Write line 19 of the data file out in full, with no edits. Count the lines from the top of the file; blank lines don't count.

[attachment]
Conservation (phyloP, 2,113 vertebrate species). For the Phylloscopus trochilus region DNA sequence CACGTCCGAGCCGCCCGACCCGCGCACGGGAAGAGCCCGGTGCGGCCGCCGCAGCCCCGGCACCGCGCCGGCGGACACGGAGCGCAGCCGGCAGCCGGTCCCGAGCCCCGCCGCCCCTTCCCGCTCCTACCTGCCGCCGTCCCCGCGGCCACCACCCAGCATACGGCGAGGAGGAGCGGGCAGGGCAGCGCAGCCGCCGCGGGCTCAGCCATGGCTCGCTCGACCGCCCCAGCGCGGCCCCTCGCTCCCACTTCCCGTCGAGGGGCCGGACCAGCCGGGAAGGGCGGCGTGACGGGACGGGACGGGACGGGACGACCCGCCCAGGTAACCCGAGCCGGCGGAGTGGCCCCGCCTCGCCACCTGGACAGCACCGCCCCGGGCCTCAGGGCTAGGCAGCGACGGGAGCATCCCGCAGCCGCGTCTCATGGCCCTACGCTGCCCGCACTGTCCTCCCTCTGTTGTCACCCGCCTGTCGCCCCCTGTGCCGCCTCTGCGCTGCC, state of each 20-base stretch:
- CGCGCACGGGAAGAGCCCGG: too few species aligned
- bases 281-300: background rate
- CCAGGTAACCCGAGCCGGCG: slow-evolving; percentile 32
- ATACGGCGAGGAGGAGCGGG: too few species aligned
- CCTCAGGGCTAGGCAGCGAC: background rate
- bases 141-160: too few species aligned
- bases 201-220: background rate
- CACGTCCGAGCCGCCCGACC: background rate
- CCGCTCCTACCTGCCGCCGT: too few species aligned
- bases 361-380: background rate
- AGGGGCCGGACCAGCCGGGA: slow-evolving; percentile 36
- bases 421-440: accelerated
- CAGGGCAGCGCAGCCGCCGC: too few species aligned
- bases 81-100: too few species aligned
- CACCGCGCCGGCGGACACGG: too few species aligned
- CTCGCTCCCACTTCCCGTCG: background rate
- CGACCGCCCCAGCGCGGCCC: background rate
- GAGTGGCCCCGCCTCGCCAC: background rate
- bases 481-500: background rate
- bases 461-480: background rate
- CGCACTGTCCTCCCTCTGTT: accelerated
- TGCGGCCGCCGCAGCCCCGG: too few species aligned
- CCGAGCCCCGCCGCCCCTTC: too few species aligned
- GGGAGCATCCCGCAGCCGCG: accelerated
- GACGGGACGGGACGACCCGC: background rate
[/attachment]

- GAGTGGCCCCGCCTCGCCAC: background rate